Anybody who was alive in the ’80s probably remembers political advertising featuring Honda after Honda being unloaded on a California dock. That was back when Japan was going to “buy” America and we were all scared of their economy. Boy, things have really changed, huh?
More than you might think, actually. There are quite a lot of Japanese cars on Consumer Reports’ just-released list of the best cars of 2012, and it might surprise you just how few of them are actually made in Japan.
- Toyota Camry Hybrid: The top of the family car selection, costing $29,000, has got to be from Japan, right? Wrong. The Toyota Camry Hybrid actually comes from the rolling hills and sweet bluegrass of none other than the state of Kentucky.
- Ford Mustang: This modern version of an American classic is made in the same place they turn out Mazda 6 sports cars…Flat Rock, Michigan.
- Toyota RAV4: This Japanese car, and topper of the list of small SUVs, is indeed, foreign made. Specifically, it’s made in Canada.
- Hyundai Sonata: The car that topped the Affordable Family Car category in Consumer Reports is the pride and joy of Alabama.
- Toyota Sienna: This popular van, which tops the safety rankings as well as being Consumer Reports’ best minivan, is the product of a plant in Princeton, Indiana, which also makes the Toyota Highlander, another top pick for Consumer Reports. Auto insurance companies just love this vehicle.
- Infiniti G: This luxury sedan, part of the Nissan brand, is all-American: in fact, American factories make up the majority of Infiniti’s production line.
- Toyota Prius: Finally, a Japanese car actually built in Japan. Then again, not for long: when the Prius is revised in a few years, Toyota plans to move construction to Mississippi.
- Subaru Impreza: Not just the Impreza, but almost every other Subaru for sale in the United States, is built on U.S. soil.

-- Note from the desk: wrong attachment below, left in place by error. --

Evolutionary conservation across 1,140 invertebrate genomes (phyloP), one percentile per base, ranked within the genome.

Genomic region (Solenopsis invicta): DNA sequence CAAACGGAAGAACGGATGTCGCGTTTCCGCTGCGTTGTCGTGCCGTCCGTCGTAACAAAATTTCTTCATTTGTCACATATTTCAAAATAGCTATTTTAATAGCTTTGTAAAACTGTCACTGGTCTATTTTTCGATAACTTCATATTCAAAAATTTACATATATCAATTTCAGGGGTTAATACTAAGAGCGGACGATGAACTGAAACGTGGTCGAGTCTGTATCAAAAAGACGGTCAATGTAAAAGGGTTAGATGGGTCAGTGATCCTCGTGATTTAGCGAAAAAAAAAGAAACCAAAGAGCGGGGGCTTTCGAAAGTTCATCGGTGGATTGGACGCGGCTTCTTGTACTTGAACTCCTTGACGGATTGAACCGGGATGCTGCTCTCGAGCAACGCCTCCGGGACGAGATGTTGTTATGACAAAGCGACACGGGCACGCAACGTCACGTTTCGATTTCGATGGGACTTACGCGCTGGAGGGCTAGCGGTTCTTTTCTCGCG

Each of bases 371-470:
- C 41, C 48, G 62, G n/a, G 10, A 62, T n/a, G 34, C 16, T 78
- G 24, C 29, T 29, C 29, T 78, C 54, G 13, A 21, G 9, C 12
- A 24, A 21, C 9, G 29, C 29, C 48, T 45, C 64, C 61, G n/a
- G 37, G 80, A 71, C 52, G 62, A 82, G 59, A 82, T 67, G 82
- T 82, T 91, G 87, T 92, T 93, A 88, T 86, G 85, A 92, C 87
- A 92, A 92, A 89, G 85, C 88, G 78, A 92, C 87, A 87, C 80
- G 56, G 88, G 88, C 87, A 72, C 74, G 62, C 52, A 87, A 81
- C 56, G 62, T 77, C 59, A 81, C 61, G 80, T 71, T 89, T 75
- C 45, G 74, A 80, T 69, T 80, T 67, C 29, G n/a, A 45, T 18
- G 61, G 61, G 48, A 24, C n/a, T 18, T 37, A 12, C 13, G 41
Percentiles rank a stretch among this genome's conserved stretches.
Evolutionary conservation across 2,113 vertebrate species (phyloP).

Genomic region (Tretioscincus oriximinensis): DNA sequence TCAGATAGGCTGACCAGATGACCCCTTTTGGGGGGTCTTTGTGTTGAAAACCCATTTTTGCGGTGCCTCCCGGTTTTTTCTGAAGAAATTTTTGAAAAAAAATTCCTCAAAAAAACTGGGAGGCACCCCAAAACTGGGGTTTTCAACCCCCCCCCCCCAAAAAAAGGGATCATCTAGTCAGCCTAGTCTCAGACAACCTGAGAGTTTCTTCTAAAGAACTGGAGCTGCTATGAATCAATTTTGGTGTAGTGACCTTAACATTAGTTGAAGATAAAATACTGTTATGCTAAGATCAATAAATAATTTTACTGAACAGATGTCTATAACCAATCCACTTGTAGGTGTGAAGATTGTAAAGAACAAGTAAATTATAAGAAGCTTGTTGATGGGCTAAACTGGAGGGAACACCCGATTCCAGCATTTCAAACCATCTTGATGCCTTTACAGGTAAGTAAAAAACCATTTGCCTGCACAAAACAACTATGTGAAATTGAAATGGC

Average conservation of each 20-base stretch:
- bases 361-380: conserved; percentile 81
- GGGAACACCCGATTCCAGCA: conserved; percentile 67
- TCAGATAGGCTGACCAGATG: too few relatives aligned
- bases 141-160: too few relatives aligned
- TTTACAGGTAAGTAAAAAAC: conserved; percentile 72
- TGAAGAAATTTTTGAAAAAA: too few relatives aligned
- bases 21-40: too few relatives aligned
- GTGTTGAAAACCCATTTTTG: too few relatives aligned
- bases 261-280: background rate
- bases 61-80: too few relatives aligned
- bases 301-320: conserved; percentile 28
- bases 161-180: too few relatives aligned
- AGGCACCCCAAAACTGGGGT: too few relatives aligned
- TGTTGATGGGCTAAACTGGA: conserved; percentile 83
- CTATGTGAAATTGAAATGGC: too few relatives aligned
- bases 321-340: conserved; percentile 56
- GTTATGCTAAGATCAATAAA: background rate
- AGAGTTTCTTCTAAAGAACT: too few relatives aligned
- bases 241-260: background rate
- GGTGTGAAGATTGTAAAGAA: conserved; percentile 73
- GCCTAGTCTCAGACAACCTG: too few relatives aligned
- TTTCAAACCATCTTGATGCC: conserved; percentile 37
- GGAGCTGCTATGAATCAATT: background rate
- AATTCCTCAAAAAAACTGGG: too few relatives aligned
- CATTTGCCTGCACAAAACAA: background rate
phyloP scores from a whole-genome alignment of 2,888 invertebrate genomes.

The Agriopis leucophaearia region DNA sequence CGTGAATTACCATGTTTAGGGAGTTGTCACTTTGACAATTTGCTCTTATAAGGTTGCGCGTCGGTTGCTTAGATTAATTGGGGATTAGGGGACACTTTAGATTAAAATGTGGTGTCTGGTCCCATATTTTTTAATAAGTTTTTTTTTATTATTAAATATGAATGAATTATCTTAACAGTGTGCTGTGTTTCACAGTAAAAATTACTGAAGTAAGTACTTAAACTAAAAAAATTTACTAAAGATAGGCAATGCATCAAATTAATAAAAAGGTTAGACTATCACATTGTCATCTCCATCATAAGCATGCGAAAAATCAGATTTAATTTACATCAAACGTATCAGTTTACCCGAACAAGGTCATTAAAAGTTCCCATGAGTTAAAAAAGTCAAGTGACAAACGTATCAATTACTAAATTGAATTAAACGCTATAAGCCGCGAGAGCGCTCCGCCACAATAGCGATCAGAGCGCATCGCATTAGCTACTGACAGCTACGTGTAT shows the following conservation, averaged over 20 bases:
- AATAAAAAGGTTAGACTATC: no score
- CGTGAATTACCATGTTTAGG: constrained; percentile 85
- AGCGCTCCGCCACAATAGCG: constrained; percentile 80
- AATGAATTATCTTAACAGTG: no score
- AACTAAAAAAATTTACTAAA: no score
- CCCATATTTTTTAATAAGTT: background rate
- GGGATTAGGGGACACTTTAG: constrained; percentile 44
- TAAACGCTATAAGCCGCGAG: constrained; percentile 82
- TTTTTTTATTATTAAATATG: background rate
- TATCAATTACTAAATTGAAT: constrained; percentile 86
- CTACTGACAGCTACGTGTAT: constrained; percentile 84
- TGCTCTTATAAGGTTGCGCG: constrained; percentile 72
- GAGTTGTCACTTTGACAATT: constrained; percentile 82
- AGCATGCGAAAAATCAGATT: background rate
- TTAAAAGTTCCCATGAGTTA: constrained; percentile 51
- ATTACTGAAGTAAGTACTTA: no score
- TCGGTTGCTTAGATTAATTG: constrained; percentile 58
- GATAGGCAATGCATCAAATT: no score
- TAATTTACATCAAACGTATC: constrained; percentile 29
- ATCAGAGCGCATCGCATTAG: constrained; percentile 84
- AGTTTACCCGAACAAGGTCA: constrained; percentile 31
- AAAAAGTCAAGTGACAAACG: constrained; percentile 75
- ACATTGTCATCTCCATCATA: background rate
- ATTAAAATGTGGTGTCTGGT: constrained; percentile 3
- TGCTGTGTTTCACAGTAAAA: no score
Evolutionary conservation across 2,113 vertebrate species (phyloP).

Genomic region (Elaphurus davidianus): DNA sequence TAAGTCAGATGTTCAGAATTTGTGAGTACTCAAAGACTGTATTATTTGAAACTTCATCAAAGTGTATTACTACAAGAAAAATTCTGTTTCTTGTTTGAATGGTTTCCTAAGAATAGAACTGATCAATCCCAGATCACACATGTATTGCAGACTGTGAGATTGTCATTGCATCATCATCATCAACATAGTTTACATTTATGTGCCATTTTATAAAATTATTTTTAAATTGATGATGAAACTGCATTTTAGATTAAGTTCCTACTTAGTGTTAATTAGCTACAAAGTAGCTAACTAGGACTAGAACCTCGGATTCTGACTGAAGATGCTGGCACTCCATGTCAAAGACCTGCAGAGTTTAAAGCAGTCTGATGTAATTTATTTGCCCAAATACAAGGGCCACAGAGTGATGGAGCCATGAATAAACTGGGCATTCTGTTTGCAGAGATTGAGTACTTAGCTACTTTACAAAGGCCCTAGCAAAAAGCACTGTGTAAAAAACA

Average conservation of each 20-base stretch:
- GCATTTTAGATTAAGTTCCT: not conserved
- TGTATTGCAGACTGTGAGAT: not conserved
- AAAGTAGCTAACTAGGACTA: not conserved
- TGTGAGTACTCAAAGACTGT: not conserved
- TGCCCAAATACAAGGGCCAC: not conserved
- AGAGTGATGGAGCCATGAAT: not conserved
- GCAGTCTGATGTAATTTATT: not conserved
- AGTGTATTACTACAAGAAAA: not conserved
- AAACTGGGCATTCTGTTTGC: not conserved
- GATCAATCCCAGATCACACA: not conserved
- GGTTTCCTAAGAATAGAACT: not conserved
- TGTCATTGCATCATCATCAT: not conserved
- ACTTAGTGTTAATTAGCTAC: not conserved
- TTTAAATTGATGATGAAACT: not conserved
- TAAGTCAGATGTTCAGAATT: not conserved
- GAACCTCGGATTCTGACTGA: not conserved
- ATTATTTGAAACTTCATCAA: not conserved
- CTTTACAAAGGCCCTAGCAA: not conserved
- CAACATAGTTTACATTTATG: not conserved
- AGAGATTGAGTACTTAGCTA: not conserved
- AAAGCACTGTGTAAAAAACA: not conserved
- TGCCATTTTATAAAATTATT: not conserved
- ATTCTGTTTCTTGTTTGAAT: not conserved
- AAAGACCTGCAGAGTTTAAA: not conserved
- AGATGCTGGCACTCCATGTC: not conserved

- Chevrolet Avalanche: This rough, tough truck, a Consumer Reports favorite for several years, is right from North America. Mexico, to be specific. The industrial city of Silao makes several brands of Chevy and GMC pickups, as well as the Cadillac Escalade.
So, what gives? Why are almost all the Japanese (and Korean, since Hyundai made the list) cars made in the United States, while one American car is made in Mexico? The short answer is: fuel and labor.
The simple fact of the matter is that you can build a car overseas, obviously: all of these companies do just that. But back in the ’80s, Japanese labor was cheaper than American labor, and ship fuel was cheap. As the decade progressed, though, Japanese labor got more expensive, especially as the demographics of the country shifted towards the elderly. And we don’t need to tell you, powering a ship on oil hasn’t gotten cheaper since the 1980s.
Plus, Americans buy a lot of cars…way more than most other countries. The economics became pretty clear for these companies, pretty quickly: build American, sell American. Notice that almost all of these plants are located well away from Motor City; they’re well-paying jobs in areas that could use them.
In short, economics have handed out a heavy dose of irony; the badge might be overseas, but the odds are pretty good that if you’re driving a well-made, long-lasting car, it’s American made.